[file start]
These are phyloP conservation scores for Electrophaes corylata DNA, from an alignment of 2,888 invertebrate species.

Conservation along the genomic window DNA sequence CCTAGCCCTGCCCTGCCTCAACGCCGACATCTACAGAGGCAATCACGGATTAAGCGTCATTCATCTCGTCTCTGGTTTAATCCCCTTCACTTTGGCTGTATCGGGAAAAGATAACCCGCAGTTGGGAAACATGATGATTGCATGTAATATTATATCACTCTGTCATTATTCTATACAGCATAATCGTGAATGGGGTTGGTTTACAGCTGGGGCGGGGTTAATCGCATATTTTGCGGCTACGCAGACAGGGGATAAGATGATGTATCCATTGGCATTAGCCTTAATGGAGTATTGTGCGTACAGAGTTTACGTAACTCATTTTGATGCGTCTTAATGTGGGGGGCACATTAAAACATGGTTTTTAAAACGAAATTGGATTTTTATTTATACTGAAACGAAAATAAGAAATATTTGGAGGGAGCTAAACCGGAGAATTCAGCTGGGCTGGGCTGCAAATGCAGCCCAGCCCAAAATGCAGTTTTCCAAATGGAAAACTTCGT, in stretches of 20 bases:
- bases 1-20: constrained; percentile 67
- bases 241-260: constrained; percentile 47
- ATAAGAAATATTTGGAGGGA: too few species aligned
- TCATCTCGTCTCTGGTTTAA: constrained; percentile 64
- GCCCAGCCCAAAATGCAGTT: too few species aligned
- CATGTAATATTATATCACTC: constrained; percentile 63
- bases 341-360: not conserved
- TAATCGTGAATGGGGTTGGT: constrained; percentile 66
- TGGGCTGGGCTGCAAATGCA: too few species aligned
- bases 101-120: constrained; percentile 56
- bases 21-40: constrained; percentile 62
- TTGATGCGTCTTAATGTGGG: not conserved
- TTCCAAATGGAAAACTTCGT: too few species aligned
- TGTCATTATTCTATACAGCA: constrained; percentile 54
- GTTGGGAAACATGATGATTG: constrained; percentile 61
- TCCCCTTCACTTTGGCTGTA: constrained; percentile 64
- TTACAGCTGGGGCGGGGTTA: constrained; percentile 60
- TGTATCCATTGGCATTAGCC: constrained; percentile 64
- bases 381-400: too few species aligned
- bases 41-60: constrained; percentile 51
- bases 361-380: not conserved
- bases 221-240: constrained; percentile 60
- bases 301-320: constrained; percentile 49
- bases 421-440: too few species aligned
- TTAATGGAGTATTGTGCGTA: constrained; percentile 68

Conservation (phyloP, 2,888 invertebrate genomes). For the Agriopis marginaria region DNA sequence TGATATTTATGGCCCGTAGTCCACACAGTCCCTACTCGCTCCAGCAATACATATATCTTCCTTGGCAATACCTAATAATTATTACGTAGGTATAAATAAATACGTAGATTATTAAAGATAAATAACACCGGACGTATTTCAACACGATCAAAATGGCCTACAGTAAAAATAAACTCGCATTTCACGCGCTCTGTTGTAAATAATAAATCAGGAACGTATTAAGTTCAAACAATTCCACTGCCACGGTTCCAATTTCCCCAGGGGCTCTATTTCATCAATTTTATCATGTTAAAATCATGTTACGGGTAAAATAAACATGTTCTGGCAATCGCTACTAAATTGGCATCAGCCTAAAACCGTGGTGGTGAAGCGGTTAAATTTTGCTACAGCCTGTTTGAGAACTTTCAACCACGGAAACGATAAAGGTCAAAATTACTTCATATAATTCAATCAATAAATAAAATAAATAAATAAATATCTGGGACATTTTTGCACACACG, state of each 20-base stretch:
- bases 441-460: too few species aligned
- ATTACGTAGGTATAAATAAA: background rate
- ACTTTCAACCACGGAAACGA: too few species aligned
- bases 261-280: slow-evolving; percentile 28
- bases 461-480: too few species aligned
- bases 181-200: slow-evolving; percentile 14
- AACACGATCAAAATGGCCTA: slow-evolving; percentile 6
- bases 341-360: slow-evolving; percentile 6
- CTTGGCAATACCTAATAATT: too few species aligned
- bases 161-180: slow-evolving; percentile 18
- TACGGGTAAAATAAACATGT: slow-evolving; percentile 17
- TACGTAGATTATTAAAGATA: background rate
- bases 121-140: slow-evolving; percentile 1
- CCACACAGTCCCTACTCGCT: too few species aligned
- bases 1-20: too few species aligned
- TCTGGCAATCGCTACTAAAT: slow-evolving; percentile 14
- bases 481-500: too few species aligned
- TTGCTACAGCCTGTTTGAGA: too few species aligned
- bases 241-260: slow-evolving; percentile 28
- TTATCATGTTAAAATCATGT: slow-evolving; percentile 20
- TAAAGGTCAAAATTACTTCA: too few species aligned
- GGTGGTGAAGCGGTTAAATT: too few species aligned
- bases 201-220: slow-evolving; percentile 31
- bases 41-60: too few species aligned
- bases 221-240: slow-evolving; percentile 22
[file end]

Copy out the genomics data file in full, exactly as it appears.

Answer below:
These are phyloP conservation scores for Electrophaes corylata DNA, from an alignment of 2,888 invertebrate species.

Conservation along the genomic window DNA sequence CCTAGCCCTGCCCTGCCTCAACGCCGACATCTACAGAGGCAATCACGGATTAAGCGTCATTCATCTCGTCTCTGGTTTAATCCCCTTCACTTTGGCTGTATCGGGAAAAGATAACCCGCAGTTGGGAAACATGATGATTGCATGTAATATTATATCACTCTGTCATTATTCTATACAGCATAATCGTGAATGGGGTTGGTTTACAGCTGGGGCGGGGTTAATCGCATATTTTGCGGCTACGCAGACAGGGGATAAGATGATGTATCCATTGGCATTAGCCTTAATGGAGTATTGTGCGTACAGAGTTTACGTAACTCATTTTGATGCGTCTTAATGTGGGGGGCACATTAAAACATGGTTTTTAAAACGAAATTGGATTTTTATTTATACTGAAACGAAAATAAGAAATATTTGGAGGGAGCTAAACCGGAGAATTCAGCTGGGCTGGGCTGCAAATGCAGCCCAGCCCAAAATGCAGTTTTCCAAATGGAAAACTTCGT, in stretches of 20 bases:
- bases 1-20: constrained; percentile 67
- bases 241-260: constrained; percentile 47
- ATAAGAAATATTTGGAGGGA: too few species aligned
- TCATCTCGTCTCTGGTTTAA: constrained; percentile 64
- GCCCAGCCCAAAATGCAGTT: too few species aligned
- CATGTAATATTATATCACTC: constrained; percentile 63
- bases 341-360: not conserved
- TAATCGTGAATGGGGTTGGT: constrained; percentile 66
- TGGGCTGGGCTGCAAATGCA: too few species aligned
- bases 101-120: constrained; percentile 56
- bases 21-40: constrained; percentile 62
- TTGATGCGTCTTAATGTGGG: not conserved
- TTCCAAATGGAAAACTTCGT: too few species aligned
- TGTCATTATTCTATACAGCA: constrained; percentile 54
- GTTGGGAAACATGATGATTG: constrained; percentile 61
- TCCCCTTCACTTTGGCTGTA: constrained; percentile 64
- TTACAGCTGGGGCGGGGTTA: constrained; percentile 60
- TGTATCCATTGGCATTAGCC: constrained; percentile 64
- bases 381-400: too few species aligned
- bases 41-60: constrained; percentile 51
- bases 361-380: not conserved
- bases 221-240: constrained; percentile 60
- bases 301-320: constrained; percentile 49
- bases 421-440: too few species aligned
- TTAATGGAGTATTGTGCGTA: constrained; percentile 68

Conservation (phyloP, 2,888 invertebrate genomes). For the Agriopis marginaria region DNA sequence TGATATTTATGGCCCGTAGTCCACACAGTCCCTACTCGCTCCAGCAATACATATATCTTCCTTGGCAATACCTAATAATTATTACGTAGGTATAAATAAATACGTAGATTATTAAAGATAAATAACACCGGACGTATTTCAACACGATCAAAATGGCCTACAGTAAAAATAAACTCGCATTTCACGCGCTCTGTTGTAAATAATAAATCAGGAACGTATTAAGTTCAAACAATTCCACTGCCACGGTTCCAATTTCCCCAGGGGCTCTATTTCATCAATTTTATCATGTTAAAATCATGTTACGGGTAAAATAAACATGTTCTGGCAATCGCTACTAAATTGGCATCAGCCTAAAACCGTGGTGGTGAAGCGGTTAAATTTTGCTACAGCCTGTTTGAGAACTTTCAACCACGGAAACGATAAAGGTCAAAATTACTTCATATAATTCAATCAATAAATAAAATAAATAAATAAATATCTGGGACATTTTTGCACACACG, state of each 20-base stretch:
- bases 441-460: too few species aligned
- ATTACGTAGGTATAAATAAA: background rate
- ACTTTCAACCACGGAAACGA: too few species aligned
- bases 261-280: slow-evolving; percentile 28
- bases 461-480: too few species aligned
- bases 181-200: slow-evolving; percentile 14
- AACACGATCAAAATGGCCTA: slow-evolving; percentile 6
- bases 341-360: slow-evolving; percentile 6
- CTTGGCAATACCTAATAATT: too few species aligned
- bases 161-180: slow-evolving; percentile 18
- TACGGGTAAAATAAACATGT: slow-evolving; percentile 17
- TACGTAGATTATTAAAGATA: background rate
- bases 121-140: slow-evolving; percentile 1
- CCACACAGTCCCTACTCGCT: too few species aligned
- bases 1-20: too few species aligned
- TCTGGCAATCGCTACTAAAT: slow-evolving; percentile 14
- bases 481-500: too few species aligned
- TTGCTACAGCCTGTTTGAGA: too few species aligned
- bases 241-260: slow-evolving; percentile 28
- TTATCATGTTAAAATCATGT: slow-evolving; percentile 20
- TAAAGGTCAAAATTACTTCA: too few species aligned
- GGTGGTGAAGCGGTTAAATT: too few species aligned
- bases 201-220: slow-evolving; percentile 31
- bases 41-60: too few species aligned
- bases 221-240: slow-evolving; percentile 22